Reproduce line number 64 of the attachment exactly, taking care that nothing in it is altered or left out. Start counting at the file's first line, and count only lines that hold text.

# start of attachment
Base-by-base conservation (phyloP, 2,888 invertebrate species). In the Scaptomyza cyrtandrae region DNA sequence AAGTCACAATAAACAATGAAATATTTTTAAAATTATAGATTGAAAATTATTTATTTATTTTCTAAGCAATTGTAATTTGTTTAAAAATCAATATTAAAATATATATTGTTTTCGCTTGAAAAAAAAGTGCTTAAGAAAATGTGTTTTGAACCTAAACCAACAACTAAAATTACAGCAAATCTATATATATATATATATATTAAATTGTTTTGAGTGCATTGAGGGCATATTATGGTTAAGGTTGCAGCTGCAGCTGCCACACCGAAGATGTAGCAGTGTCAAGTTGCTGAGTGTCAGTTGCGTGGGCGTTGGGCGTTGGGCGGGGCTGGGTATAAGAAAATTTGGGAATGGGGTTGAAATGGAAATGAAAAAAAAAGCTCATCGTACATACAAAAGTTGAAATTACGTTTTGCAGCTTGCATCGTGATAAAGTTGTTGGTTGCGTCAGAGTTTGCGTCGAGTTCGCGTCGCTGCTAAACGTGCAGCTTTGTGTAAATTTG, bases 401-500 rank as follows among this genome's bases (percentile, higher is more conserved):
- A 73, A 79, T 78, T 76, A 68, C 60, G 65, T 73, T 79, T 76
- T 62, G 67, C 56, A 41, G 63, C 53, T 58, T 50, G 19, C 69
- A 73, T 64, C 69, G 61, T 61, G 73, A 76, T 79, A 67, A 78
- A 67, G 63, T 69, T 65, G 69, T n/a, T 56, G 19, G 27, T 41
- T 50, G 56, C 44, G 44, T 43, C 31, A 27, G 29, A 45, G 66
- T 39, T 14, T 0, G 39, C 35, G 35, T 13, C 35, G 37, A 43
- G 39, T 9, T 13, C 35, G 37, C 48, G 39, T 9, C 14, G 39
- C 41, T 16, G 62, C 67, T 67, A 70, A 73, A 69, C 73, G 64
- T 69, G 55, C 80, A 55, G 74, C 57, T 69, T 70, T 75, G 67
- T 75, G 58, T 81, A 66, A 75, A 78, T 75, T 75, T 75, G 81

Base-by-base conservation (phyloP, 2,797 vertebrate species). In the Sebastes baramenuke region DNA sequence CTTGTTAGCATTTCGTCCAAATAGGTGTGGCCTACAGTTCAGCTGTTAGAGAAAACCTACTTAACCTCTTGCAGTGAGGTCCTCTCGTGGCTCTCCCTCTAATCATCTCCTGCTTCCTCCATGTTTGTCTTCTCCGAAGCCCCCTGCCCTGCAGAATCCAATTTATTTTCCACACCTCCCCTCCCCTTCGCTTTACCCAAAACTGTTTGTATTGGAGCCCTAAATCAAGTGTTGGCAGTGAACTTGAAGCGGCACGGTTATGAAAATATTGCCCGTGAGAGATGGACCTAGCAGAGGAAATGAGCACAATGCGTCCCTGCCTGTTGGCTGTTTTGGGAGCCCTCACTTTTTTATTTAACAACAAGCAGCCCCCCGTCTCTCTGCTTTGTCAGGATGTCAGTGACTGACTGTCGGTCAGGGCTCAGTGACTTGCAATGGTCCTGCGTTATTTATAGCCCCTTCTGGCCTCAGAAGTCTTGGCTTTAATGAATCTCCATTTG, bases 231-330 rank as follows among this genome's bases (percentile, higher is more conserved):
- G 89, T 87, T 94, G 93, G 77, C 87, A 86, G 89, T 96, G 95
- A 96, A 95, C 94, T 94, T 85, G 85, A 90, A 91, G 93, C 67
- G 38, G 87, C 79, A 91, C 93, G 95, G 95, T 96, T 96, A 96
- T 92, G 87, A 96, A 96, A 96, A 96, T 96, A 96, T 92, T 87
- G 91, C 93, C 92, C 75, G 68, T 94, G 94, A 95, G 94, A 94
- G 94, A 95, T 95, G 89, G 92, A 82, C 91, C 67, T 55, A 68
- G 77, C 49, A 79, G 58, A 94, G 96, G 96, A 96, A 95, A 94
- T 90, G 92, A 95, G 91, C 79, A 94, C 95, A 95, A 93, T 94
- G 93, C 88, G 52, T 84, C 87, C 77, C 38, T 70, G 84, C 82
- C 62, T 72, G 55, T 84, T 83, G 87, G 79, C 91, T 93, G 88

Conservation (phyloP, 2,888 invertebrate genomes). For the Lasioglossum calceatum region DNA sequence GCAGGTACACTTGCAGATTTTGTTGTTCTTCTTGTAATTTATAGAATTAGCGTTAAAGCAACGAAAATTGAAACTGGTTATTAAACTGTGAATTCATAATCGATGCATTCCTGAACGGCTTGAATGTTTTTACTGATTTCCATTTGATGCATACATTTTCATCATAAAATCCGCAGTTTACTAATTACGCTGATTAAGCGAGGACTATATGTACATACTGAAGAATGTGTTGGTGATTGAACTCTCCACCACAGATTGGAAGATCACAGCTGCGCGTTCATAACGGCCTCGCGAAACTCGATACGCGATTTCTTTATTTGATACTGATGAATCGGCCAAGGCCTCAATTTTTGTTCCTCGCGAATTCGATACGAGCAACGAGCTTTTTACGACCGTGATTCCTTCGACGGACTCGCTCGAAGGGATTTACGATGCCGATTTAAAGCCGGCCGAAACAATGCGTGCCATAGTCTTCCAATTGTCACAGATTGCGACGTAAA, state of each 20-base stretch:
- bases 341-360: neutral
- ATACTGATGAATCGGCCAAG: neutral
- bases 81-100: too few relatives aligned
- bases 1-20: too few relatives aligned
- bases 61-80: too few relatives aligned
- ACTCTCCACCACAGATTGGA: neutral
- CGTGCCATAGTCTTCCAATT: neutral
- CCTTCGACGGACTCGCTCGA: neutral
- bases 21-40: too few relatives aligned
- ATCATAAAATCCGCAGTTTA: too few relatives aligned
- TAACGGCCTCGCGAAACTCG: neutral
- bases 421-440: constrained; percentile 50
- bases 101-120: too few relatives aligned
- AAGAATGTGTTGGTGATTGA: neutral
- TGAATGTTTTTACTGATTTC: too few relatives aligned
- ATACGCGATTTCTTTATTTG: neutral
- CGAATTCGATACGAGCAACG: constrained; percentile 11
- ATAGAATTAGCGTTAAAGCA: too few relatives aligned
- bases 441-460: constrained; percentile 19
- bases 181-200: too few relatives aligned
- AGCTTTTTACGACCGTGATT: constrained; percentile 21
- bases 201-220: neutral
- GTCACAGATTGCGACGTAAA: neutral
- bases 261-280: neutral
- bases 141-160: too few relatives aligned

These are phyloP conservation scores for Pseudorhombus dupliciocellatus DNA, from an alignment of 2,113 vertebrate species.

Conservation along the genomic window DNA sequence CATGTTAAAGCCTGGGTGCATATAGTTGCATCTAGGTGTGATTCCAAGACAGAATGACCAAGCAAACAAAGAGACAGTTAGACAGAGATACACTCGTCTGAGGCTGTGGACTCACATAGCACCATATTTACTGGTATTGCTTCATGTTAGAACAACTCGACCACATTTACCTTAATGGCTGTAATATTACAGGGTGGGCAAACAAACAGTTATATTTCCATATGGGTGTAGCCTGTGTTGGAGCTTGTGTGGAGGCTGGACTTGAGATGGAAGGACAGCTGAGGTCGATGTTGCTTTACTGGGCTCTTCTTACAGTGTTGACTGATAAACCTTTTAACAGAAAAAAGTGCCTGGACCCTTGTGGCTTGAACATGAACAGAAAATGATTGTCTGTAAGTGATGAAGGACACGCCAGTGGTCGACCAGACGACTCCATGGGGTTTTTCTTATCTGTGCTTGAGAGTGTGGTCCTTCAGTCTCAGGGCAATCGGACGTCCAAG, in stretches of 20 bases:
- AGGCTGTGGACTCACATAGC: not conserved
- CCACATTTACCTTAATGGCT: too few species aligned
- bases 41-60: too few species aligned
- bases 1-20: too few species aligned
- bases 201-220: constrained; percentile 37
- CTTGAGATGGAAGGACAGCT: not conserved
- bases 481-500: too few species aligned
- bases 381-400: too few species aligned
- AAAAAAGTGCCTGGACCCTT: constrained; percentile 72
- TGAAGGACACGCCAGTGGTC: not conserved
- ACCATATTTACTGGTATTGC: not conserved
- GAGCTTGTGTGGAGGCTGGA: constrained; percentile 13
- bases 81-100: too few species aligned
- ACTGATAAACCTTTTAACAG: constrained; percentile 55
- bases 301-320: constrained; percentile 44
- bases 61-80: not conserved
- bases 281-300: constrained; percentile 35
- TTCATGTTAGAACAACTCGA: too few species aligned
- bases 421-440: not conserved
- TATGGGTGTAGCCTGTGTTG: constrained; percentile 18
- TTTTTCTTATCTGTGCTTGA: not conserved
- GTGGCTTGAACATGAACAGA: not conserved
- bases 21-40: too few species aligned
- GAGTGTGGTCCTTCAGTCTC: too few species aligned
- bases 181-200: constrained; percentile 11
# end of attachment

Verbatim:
- ACTGATAAACCTTTTAACAG: constrained; percentile 55